Here’s a Love Poem to My Grandmother’s Bicycle

~for Diane Pridgeon


In Traverse City they have gutted the asylum. There are traces
everywhere. In its repurposed rooms and new
restaurants and artisanal shops. Hand in
hand, my girlfriend and I eat gelato and step across
the grounds. We know the patients here were treated
with marigolds, their scent having long ago driven
the dismayed horn worms away from these gardens. I see a woman
piloting her bike recklessly down the middle of a narrow and
defiant street, a white poodle prancing alongside her.
Immediately, I prescribe beauty
as therapy. How else could you explain this animal
carrying her along in the tide of its
soft mouth? My grandmother has a bike like hers.
She rides it along dirt roads at the farm where she has lived
all her life. Along the dark light of the fir trees
and the trembling cornrows and the pigs breathing
in their pens. Only now has she begun
to travel, board planes to distant countries she’d never dreamt of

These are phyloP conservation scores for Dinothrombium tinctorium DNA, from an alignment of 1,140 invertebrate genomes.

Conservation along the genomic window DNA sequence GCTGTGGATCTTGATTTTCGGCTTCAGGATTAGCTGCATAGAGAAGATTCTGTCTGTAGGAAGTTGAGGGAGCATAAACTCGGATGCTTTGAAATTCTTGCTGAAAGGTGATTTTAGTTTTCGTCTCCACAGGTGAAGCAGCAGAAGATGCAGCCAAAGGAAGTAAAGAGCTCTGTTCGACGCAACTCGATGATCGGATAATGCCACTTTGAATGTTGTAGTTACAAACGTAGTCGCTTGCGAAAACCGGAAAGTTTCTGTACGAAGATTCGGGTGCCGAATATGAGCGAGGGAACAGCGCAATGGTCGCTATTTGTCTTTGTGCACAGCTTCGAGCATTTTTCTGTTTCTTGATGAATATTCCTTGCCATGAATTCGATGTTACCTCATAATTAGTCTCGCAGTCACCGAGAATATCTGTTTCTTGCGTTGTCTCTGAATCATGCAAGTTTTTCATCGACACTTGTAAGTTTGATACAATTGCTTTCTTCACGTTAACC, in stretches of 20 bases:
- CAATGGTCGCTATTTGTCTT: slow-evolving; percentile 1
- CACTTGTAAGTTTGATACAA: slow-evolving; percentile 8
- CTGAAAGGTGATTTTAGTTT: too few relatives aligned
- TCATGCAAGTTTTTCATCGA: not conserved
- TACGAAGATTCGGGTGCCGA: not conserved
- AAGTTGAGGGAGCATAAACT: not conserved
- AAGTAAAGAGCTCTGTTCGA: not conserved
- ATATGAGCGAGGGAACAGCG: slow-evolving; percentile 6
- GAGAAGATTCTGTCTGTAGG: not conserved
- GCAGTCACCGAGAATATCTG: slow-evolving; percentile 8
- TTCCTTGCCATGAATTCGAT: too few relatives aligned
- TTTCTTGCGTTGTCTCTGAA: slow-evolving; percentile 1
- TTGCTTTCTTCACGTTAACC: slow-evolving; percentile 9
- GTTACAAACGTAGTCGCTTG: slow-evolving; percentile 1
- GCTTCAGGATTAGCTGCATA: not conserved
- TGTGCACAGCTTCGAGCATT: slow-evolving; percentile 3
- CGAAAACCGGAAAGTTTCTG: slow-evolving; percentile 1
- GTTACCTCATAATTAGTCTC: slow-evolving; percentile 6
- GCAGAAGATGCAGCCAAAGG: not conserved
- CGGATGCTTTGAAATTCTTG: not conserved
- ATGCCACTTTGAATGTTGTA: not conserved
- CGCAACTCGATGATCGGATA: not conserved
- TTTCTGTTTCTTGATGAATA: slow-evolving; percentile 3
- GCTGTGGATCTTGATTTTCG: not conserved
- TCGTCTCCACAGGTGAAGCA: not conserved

before. We don’t share any blood between us, but she was just a teenager
when her two brothers and father died in a plane accident and arrived
in those portraits above the stairs where I’ve known them
all my life. Of my three grandmothers, she is the one
I most wish to protect. To treat kindly with bright flowers
of all kinds. To take on slow rides across the grounds
in my basket. To sing for. In the summer,
I will be grateful to the orchards, to the blue bicycle
which will move my grandmother from one place to another
without me. Which will take her apple-picking at sunrise
and will offer her a ride home, canvas bouncing happily
against her shins. And she will know that this is good—a teenager again
lying across the grass of the asylum. Mouth to shifting
mouth. In the stems of the crushed bloodroots at their backs, swaying.

Darius Atefat-Peckham

Darius Atefat-Peckham is an Iranian-American poet and essayist. His work has appeared in Indiana Review, Michigan Quarterly Review, Texas Review, The Chattahoochee Review, Brevity, Crab Orchard Review and elsewhere. His work has appeared in numerous anthologies, including My Shadow is My Skin: Voices from the Iranian Diaspora (University of Texas Press). Atefat-Peckham lives in Huntington, West Virginia and studies Creative Writing at Harvard College.

Contributions by Darius Atefat-Peckham